And for those of you on small-screens who want a decent read, here’s the article in full;

He’s big and green, and he can carry about as much as the Incredible Hulk, but as Matt Lamy finds out, Beg Cycles’ Bertie is no monster.

Let me introduce Bertie, from Cambridge-based vintage-style bike brand Beg. Even by cycling’s standards — where unique two-wonders never cease to amaze — this is a pretty novel piece of equipment. For example, apart from anything else, it’s the only bicycle I know of that is currently commercially produced with two top tubes. Beg says Bertie is “the ultimate porter’s Dutch bicycle”, and he looks it. At his heart is a steel frame, hand-made in Belgium by a company that’s been welding bikes since 1946. Bertie is not short in classic style that’s for sure, with swept-back handlebars clad in leather grips, and a plush Brooks B66s saddle cushioning one’s posterior.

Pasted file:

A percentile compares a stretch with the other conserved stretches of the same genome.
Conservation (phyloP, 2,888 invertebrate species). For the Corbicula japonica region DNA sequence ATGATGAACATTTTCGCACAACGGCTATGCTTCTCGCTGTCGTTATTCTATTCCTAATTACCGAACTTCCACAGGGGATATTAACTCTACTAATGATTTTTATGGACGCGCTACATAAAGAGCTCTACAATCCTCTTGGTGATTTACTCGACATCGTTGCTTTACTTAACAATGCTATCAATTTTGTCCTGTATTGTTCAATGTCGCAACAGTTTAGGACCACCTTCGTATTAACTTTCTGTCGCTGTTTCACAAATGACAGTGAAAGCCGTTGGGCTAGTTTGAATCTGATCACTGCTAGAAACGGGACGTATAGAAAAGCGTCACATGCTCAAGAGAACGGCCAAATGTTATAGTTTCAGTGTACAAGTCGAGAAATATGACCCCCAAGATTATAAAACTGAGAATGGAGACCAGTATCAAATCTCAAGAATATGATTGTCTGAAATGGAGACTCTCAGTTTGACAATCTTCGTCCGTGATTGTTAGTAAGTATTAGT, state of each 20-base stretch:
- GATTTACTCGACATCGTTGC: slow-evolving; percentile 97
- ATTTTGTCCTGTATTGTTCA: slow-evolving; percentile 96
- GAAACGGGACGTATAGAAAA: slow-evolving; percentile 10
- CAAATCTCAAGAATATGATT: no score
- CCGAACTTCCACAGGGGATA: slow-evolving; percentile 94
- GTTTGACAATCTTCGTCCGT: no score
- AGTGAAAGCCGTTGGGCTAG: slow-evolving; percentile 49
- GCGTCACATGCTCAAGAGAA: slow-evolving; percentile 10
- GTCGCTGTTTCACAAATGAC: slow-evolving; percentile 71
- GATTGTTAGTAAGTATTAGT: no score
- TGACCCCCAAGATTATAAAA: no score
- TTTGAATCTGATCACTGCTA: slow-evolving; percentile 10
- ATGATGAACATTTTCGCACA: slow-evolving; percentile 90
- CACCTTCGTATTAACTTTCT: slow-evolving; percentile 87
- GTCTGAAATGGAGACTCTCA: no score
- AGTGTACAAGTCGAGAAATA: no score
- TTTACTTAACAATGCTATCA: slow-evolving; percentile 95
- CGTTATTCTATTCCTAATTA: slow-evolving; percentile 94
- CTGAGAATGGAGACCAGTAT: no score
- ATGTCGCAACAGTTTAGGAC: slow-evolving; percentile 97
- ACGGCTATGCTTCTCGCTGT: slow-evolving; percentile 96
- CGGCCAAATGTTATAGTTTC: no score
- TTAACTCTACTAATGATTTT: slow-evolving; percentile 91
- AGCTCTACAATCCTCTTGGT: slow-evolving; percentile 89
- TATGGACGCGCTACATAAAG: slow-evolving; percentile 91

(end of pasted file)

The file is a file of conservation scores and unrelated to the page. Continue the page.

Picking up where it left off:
Little practical details are taken care of too. Gear selection comes courtesy of a very efficient three-speed Shimano Nexus hub gear with twist grip. A high-quality Busch and Muller chromed headlight runs off the dynamo hub (the rear light is powered from this too.) A Hebie bi-pod central stand keeps everything upright when you’re off the saddle. Shimano coaster brakes bring you to a halt. A little spring attached to the front fork automatically re-centres the steering. And an integrated Axa Defender lock clamps through the rear wheel, ensuring old Bertie won’t be swiped.Talking of which, my wife always asks the same old question when it comes to frame locks: “Why wouldn’t a thief just pick the bike up and carry it away if they wanted to steal it?” But there’s a fundamental reason thieves won’t pick up Bertie — they probably can’t. You see this big old boy is officially the heaviest bike I have ever tested, weighing in at 22.7kg, or a round 50lb in old money. As well as that reinforced steel construction and the fulsome spec sheet, the cause of Bertie’s abundance is an H-bomb-proof front rack — an incredible bit of utilitarian bike design, but which does have some effect on ride experience.First of all, this isn’t a bike to be scaling very steep hills on.